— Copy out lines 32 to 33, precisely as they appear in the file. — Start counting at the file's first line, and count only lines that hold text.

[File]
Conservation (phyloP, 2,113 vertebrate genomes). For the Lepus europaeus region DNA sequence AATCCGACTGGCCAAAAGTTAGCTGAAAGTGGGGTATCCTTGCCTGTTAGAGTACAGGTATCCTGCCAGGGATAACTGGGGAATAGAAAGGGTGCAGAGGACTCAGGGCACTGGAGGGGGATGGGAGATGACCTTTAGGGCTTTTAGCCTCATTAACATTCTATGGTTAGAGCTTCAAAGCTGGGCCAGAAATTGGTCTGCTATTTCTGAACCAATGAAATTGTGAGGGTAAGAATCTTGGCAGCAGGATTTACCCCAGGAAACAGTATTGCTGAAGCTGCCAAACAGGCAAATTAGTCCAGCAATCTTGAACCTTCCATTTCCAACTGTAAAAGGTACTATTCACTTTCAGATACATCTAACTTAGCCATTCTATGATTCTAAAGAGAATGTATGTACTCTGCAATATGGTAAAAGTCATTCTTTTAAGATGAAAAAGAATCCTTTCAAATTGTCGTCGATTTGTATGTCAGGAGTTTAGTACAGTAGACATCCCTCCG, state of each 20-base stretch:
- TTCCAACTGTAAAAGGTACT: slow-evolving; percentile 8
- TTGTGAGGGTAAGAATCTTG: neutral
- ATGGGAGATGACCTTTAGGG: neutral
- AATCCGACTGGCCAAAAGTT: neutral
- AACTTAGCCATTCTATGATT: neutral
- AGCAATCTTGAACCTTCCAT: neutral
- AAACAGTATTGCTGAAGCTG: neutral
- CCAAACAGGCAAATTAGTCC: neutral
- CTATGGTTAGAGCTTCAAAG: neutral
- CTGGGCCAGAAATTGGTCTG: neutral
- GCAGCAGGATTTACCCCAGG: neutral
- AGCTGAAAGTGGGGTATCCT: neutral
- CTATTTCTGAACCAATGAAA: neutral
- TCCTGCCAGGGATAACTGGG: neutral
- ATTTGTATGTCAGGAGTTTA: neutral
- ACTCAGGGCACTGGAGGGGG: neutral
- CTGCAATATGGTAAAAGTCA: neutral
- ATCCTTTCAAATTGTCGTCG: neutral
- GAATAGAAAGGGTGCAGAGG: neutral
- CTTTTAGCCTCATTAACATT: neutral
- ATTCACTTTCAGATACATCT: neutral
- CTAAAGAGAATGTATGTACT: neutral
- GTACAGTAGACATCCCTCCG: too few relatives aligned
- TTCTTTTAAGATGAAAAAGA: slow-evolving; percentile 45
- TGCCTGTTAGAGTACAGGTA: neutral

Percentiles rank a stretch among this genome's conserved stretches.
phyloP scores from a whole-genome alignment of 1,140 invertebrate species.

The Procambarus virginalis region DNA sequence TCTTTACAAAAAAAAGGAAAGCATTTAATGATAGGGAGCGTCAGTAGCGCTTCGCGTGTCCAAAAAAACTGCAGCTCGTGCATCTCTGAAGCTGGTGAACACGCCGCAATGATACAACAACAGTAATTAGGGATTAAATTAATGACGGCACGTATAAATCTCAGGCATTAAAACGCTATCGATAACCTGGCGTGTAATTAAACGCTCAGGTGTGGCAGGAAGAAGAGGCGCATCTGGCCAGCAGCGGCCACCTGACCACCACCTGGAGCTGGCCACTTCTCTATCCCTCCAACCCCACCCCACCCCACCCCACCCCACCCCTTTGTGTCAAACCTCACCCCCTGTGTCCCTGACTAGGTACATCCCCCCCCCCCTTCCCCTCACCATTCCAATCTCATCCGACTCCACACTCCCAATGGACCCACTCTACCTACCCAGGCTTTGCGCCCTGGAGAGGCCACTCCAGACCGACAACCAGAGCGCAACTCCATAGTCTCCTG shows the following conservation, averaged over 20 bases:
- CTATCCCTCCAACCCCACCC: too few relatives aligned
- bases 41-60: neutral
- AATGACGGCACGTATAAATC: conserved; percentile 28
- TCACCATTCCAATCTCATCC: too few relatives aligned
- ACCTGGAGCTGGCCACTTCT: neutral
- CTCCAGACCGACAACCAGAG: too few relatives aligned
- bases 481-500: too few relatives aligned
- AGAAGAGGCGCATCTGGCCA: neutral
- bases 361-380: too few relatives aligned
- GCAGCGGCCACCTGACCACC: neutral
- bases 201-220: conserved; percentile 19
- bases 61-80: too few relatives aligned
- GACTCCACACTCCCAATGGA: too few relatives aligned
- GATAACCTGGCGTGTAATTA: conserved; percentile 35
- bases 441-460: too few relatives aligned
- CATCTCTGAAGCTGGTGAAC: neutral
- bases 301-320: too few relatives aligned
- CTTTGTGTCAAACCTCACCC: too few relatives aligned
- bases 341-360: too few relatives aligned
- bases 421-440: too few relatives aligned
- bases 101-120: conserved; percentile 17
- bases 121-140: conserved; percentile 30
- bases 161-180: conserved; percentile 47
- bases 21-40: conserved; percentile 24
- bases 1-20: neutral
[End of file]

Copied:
- AATGACGGCACGTATAAATC: conserved; percentile 28
- TCACCATTCCAATCTCATCC: too few relatives aligned